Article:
Effectiveness of desloratadine 5 mg once daily in patients with symptoms of seasonal allergic rhinitis: Results of a Canadian multicenter, open-label trial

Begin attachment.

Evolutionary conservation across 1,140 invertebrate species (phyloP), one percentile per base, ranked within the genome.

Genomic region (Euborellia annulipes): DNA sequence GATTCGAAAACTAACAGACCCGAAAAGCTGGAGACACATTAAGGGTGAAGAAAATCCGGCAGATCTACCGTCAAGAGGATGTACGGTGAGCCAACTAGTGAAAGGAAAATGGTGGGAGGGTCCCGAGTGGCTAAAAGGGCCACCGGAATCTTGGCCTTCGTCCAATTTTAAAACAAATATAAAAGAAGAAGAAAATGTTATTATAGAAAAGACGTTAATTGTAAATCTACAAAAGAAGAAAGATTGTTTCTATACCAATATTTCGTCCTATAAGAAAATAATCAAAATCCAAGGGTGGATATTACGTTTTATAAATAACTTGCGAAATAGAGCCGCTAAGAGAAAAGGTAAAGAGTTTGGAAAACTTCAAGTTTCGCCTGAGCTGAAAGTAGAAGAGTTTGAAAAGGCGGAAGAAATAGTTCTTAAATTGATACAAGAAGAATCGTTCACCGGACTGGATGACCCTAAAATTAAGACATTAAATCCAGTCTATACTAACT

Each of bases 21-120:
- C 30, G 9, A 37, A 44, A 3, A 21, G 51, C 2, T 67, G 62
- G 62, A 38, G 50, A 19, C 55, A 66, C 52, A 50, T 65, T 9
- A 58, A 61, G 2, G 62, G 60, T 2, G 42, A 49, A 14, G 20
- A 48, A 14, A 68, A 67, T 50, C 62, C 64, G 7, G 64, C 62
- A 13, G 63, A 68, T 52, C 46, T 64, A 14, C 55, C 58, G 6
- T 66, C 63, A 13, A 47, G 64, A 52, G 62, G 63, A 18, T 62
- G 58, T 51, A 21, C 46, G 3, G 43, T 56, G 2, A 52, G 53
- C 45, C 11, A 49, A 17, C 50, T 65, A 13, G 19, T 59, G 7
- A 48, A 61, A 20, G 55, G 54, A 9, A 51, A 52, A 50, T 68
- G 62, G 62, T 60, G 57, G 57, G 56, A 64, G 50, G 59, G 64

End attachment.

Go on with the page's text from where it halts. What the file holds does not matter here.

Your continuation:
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BACKGROUND: Seasonal allergic rhinitis (SAR) is an inflammatory response to seasonal allergens. Desloratadine, a once-daily selective histamine H(1)-receptor antagonist, has been reported to be efficacious in relieving symptoms of SAR in controlled clinical trials. However, to assess the actual effectiveness of a drug, it is important to examine information about its use in routine clinical practice. OBJECTIVE: The Partners in Allergy Control and Therapy (PACT) study examined the effectiveness of desloratadine in patients with SAR symptoms receiving treatment in a community setting of primary care physicians in Canada. METHODS: Patients with symptoms of SAR received desloratadine 5 mg once daily for 7 days during the spring-summer allergy season (April-July 2002). Patients rated their SAR symptoms along with their physicians by completing a questionnaire at baseline and day 7. Nasal, ocular, respiratory, and overall symptoms were rated on a scale of 0 (no symptoms evident) to 3 (severe/interfere with activities of daily living and/or sleeping). Physicians were asked to keep a record of adverse events reported by patients. The Wilcoxon signed-rank test was used to evaluate symptom severity scores. A 2-way (time x treatment), repeated measures, mixed analysis of variance (ANOVA) model was constructed to assess differences in variables over time. RESULTS: A total of 6829 patients participated in the study. Patients reported nasal stuffiness/congestion as their most severe symptom. Just over half (50.1%) of patients were receiving another medication for SAR at study entry; 29.7% were receiving an intranasal corticosteroid. After 7 days of treatment with desloratadine, individual symptom scores and overall symptom scores were significantly reduced compared with baseline (all scores, P<0.001). An improvement in nasal/stuffiness/ congestion was reported by 88.0% of patients. The ANOVA detected a statistically significant incremental benefit with desloratadine and an intranasal corticosteroid compared with desloratadine monotherapy (P<0.001). No severe adverse events were reported. CONCLUSION: Desloratadine 5 mg once daily was associated with significant improvement in symptoms of SAR, and appeared to provide additional benefit in relieving moderate to severe nasal stuffiness/congestion in 6786 patients receiving 7-day treatment in an actual practice setting of primary care physicians in Canada.
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